Investing.com - Gold prices rose on Thursday after the
Russia-Ukraine crisis heated up anew and softened the dollar, which
trades inversely with gold.
On the Comex division of the New York Mercantile Exchange, gold
futures for June delivery traded at 1,291.70 a troy ounce during
U.S. trading, up 0.55%, up from a session low of $1,268.60 and off
a high of $1,298.30.
The June contract settled up 0.27% at $1,284.60 on
Futures were likely to find support at $1,265.00 a troy ounce,
the low from Feb. 10, and resistance at $1,301.20, Monday's
Ukraine military forces killed five separatists earlier, while
Russian President Vladimir Putin warned Kiev against stepping up
its offensive against the rebels.
Geopolitical tensions eclipsed overall positive U.S. data by
stoking fears the Washington will get dragged into the conflict,
which sent investors chasing safe-haven yen positions, making gold
an attractive hedge to the weaker dollar.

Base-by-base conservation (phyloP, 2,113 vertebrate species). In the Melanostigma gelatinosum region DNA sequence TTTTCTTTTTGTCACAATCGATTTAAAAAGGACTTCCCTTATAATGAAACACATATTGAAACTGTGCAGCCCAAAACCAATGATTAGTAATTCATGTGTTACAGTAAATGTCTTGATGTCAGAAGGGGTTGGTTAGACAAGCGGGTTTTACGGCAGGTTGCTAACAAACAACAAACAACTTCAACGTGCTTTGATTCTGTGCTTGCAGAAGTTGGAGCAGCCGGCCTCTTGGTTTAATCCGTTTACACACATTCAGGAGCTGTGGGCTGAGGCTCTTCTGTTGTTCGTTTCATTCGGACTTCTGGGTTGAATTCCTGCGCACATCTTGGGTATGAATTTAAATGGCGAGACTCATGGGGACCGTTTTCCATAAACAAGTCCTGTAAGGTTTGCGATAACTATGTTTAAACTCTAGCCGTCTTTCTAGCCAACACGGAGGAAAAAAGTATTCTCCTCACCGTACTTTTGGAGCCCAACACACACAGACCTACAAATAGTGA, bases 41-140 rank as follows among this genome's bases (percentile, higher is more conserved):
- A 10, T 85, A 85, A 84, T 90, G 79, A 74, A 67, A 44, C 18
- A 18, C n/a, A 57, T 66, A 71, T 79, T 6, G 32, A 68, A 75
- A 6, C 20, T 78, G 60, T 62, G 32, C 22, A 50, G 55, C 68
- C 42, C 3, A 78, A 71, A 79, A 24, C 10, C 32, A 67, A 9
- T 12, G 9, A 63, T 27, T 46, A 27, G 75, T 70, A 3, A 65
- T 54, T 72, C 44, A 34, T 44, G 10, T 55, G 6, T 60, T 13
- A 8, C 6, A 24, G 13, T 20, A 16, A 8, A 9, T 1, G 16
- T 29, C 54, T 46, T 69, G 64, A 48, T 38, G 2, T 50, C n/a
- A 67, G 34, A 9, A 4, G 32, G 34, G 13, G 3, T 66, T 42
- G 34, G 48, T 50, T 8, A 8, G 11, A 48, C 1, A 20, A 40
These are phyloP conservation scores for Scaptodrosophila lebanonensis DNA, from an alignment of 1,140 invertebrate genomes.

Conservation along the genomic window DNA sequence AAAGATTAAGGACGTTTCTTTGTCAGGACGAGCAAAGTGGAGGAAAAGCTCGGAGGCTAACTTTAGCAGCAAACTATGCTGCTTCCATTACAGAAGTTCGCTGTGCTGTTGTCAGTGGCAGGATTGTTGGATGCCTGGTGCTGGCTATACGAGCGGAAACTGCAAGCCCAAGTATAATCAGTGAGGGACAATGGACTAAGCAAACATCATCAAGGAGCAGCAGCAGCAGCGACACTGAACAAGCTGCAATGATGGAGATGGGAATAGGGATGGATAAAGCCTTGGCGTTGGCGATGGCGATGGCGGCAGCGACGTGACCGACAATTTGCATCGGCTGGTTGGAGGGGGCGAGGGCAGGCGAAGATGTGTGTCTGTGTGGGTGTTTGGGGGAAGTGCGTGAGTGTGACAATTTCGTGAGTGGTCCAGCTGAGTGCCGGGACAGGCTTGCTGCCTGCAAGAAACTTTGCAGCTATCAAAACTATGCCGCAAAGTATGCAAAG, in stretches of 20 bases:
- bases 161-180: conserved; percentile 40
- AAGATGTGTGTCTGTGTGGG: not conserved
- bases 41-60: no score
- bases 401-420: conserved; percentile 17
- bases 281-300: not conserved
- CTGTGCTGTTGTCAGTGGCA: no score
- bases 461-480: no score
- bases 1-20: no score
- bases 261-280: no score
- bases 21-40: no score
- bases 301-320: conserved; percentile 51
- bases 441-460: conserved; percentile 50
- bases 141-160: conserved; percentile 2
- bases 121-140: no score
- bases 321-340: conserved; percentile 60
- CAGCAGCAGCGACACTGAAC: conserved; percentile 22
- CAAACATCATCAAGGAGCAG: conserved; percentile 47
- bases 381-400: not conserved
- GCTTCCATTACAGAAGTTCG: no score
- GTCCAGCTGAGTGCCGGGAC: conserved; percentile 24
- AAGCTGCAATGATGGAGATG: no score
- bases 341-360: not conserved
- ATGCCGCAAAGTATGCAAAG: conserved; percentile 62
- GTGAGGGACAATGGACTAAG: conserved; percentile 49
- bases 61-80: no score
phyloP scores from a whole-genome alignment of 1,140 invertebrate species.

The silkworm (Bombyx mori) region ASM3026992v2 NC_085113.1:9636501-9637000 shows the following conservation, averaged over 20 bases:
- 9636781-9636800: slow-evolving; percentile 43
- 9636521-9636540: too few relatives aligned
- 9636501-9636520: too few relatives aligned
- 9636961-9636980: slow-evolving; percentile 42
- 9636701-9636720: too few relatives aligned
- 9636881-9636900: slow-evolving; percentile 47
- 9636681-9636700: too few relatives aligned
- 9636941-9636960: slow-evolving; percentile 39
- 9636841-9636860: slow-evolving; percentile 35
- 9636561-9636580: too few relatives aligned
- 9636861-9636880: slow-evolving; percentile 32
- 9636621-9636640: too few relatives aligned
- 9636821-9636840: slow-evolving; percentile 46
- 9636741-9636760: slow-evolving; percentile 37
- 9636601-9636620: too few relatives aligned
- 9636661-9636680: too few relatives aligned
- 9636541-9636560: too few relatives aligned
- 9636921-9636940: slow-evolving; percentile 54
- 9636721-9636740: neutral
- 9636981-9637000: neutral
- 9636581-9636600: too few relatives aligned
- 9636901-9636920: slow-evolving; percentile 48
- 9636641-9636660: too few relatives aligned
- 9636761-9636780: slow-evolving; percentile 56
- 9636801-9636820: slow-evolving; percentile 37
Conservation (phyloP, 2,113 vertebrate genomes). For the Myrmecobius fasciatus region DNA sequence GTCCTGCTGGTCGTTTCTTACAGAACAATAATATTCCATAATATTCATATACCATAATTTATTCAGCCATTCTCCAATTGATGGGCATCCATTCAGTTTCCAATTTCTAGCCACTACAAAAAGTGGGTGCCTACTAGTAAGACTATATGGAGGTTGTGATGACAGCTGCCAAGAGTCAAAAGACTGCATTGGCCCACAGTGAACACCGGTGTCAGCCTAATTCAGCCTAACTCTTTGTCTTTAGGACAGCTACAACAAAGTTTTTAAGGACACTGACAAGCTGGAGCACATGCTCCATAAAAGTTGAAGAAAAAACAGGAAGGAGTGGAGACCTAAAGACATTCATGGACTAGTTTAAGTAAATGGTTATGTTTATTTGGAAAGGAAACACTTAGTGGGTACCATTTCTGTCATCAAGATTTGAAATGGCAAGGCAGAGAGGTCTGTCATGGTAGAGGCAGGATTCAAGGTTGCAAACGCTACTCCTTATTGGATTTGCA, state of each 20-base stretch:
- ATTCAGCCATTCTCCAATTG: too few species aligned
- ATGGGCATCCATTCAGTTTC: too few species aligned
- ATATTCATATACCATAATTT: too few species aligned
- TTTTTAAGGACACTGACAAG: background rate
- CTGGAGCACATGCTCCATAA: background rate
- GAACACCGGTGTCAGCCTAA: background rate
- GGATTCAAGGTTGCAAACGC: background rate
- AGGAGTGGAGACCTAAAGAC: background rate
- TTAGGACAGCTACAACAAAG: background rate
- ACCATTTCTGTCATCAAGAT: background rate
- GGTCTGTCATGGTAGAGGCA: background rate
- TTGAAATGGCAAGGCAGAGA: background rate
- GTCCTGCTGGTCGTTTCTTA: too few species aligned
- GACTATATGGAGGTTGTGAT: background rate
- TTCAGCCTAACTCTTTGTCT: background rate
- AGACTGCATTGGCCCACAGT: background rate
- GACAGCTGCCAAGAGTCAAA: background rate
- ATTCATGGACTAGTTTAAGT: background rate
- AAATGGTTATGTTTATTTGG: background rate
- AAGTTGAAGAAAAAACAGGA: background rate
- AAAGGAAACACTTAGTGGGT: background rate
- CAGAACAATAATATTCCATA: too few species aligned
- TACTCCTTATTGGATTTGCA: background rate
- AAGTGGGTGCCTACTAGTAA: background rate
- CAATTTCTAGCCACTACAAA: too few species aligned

The Commerce Department reported earlier that U.S. orders for
durable goods rose 2.6% in March, beating expectations for a 2%
Core durable goods orders, which exclude volatile transportation
items, rose 2% last month, far outpacing forecasts for a 0.6%
Separately, the Labor Department said the number of individuals
who filed for unemployment assistance in the U.S. in the week
ending April 19 rose by 24,000 to 329,000. Analysts had expected an
increase of 5,000.
Despite the increase, underlying trends still point to recovery
in the labor market, giving investors room to focus on other market
Meanwhile, silver for May delivery was up 1.23% at US$19.678 a
troy ounce, while copper futures for May delivery were up 1.84% at
US$3.115 a pound.
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